Continuing to sift through the sand, the dry, dry sand will turn up one little gem after another though, tiny landmarks in an amazing life. For instance, Orville Wright’s march to a different drummer started early– in kindergarten. Every morning, he’d start off — and never get there, preferring to spend the day playing with his friend, Ed Sines. At the appropriate time, he went home. This continued for several weeks, until Susan Wright stopped in at the school to see how her youngest son was getting along. They’d never seen him. Orville was then home-schooled by his mother (who turns out to be the source of real mechanical ability and curiosity in the family) until the second grade.
In the second grade, he was given opportunity to advance directly to the third grade, provided he could pass a reading test. The teacher chose a passage in the primer for Orville to read, and read it Orville did, holding the book upside down. More in the realm of the prankster, he once dumped a packet of red pepper into the heating registers to see if that wouldn’t result in school closing for the day. This one kind of backfired, though. For three days, nothing happened. On the fourth day, the pepper was suddenly activated, making all the students sneeze. But the teacher just apologized, opened the windows and went on teaching to her roomful of students, their eyes streaming from the red pepper in the atmosphere.
By the time he was at Central High School, at Fourth and Wilkinson Streets in Dayton, Orville had abandoned a regular course of study to take instead advanced academic classes in subjects that interested him, particularly Latin. (There is a photo here. Orville stands in the middle of the doorway in the top row. His friend Paul Laurence Dunbar is all the way to the left.) When he realized that his self-designed program made him ineligible for graduation he quit.
Interested in printing, Orville designed a press and his older brother, Wilbur helped him build it. By March of 1889, at the age of 17, he was printing a weekly newspaper, The West Side News. On the masthead, he is listed as publisher and Wilbur as editor. The paper is an amusing amalgam of “news.” For instance “Mrs. Harrison is sick and is obliged to refuse visitors. She will probably be out again in a few days” runs alongside an account of former president Grover Cleveland visiting St. Augustine, Florida en route to Cuba. There are many “one-liner” stories, like “L.M. Brown wore the first straw hat of the season,” or “Miller’s slaughterhouse on South Williams Street was consumed by fire Friday morning.” (Yes, that’s the whole story.) However five column inches was devoted to “The Sand Blast,” a rhapsodic piece about, well, sand-blasting.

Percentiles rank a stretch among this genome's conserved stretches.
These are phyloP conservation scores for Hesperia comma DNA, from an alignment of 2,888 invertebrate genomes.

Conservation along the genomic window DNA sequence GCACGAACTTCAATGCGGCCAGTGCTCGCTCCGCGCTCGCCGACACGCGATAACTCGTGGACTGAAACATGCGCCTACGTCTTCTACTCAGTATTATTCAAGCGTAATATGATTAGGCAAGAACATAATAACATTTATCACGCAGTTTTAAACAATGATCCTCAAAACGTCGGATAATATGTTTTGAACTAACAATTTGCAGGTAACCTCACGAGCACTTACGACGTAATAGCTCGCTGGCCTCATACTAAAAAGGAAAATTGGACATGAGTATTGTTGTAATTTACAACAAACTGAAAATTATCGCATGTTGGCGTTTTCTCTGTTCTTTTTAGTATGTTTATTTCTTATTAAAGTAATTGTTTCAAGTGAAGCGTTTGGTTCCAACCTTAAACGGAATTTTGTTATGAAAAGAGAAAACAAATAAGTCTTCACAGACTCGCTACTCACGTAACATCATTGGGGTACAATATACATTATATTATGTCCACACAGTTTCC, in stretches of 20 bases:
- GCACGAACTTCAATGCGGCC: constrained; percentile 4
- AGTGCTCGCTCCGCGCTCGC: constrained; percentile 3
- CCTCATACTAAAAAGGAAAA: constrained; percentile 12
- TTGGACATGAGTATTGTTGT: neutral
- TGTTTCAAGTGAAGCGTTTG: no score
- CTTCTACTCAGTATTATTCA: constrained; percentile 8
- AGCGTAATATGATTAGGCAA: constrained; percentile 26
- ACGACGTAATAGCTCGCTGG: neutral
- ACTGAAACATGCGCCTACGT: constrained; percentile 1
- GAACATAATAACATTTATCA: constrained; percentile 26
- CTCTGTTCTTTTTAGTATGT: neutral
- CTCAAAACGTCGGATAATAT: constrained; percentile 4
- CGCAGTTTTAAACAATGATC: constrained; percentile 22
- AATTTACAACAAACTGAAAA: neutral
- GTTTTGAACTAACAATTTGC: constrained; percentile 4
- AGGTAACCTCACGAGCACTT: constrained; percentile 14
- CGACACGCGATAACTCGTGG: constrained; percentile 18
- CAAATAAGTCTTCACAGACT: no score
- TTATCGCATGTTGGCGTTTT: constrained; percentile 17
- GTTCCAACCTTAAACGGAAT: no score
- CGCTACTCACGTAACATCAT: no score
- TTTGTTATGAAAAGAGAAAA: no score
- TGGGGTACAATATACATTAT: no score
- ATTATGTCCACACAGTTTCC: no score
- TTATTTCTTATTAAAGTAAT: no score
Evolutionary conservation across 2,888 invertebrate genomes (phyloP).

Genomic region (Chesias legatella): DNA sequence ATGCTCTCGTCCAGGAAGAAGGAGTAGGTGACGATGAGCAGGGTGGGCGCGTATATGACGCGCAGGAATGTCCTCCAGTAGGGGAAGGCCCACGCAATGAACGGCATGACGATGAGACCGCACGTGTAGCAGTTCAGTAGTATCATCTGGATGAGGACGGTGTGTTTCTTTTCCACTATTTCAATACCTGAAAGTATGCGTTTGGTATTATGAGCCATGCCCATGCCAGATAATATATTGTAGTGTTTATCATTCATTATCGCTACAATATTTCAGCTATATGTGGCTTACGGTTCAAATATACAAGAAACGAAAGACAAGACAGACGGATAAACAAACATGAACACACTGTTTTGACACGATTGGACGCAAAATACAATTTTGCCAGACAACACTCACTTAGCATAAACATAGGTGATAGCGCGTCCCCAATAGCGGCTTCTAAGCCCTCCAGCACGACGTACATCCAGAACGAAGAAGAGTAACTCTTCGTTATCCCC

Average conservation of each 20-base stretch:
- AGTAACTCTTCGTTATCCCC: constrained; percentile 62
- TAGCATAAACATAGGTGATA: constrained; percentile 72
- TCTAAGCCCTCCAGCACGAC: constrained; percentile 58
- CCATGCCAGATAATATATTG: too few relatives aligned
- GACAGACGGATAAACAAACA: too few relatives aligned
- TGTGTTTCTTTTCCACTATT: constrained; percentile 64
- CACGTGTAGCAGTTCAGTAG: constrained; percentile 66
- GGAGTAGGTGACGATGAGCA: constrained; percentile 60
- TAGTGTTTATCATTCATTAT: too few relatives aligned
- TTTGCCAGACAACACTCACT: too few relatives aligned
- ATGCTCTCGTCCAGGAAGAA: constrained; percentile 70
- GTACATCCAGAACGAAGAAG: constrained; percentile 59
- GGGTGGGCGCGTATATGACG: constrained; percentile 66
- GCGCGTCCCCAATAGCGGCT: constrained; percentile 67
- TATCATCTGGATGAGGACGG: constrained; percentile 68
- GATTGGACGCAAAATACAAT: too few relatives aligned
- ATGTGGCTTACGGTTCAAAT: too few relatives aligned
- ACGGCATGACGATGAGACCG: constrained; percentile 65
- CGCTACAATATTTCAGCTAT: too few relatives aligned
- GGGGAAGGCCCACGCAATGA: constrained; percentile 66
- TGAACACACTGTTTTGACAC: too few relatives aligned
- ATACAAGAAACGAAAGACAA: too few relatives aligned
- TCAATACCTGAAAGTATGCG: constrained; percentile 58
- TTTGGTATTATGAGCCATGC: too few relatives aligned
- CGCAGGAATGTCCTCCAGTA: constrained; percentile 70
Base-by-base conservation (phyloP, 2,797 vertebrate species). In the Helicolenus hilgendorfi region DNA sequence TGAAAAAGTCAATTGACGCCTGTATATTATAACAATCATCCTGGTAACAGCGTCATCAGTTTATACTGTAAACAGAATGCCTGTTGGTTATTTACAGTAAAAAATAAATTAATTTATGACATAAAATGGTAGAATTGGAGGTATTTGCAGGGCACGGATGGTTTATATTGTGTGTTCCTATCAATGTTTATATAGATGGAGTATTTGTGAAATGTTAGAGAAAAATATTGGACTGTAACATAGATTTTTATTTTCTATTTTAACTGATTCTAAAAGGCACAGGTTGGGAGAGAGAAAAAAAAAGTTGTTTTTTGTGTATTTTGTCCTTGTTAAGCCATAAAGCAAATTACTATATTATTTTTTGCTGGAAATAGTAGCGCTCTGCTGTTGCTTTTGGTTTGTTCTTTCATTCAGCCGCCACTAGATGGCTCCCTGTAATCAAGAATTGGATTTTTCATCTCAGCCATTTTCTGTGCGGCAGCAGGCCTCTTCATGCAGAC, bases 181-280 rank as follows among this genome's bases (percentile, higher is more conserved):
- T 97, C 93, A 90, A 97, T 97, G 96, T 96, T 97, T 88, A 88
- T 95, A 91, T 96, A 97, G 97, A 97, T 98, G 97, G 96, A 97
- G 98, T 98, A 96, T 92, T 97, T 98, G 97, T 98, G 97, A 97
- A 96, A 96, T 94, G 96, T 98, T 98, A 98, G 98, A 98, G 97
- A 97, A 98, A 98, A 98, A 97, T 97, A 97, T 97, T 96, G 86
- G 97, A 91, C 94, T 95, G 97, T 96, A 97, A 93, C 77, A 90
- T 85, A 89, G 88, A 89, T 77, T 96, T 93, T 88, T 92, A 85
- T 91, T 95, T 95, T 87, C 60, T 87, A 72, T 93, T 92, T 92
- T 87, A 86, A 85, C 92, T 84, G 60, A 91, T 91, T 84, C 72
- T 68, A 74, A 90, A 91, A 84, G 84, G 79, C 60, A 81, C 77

In April 1890, the West Side News became an evening daily, but the boys couldn’t sustain the pace, and in August, the paper closed. They did go on running the presses though, producing handbills, tickets, broadsheets, and booklets as a commercial press, including Paul Laurence Dunbar’s The Tattler, beginning in 1892. In December 1892, they opened the bicycle shop, and in the fall of 1893 attended the Columbian Exposition in Chicago where Octave Chanute’s aeronautical exhibit rekindled their childhood interest in machines that fly.
I’m not going to talk about the flying. The innumerable accounts of the Wrights’ efforts to make possible powered flight have ground that topic into dust. We know they did it. Let’s move on. Well, there’s one thing to consider though. In 1901, Wilbur Wright quit. He decided that man would never fly in his lifetime and he refused to waste anymore time on the endeavor. Orville, the clown, the tinkerer, the dreamer would not let go. He gave his brother reasonable arguments to continue. He wheedled. He cajoled. He stormed. Though it’s not recorded, he probably stamped his feet and slammed the door. Whatever he did, Wilbur reconsidered and the experiments in flying continued.
In 1900, Orville had taken up the mandolin. His sister Katharine wrote “Orv has begun lessons on his mandolin and we are getting even with the neighborhood for all the noise they have made on pianos. He sits around and picks that thing until I can hardly stay in the house.” Orville’s 1900 Washburn mandolin is in the Smithsonian, along with report cards of both Wright brothers, the stopwatch they used at Kitty Hawk and scraps of fabric and wood from the 1903 Flyer than went with the Apollo 11 mission to the moon in 1969.
It horrifies me to read of the September 1908 accident in which Orville Wright crashed during a demonstration for the U.S. Army. The right propeller broke, catching on a guy wire that braced the rear vertical rudder. The wire in turn tore out the rudder and the plane nose-dived.
“Our course for 50 feet,” Orville wrote to his brother, “was within a very few degrees from the perpendicular . Lt. Selfridge to this point had not uttered a word, though he took a hasty glance behind when the propeller broke and turned once or twice to look into my face, evidently to see what I thought of the situation. But when the machine turned for the ground, he exclaimed ‘Oh! Oh!’ in an almost inaudible voice.”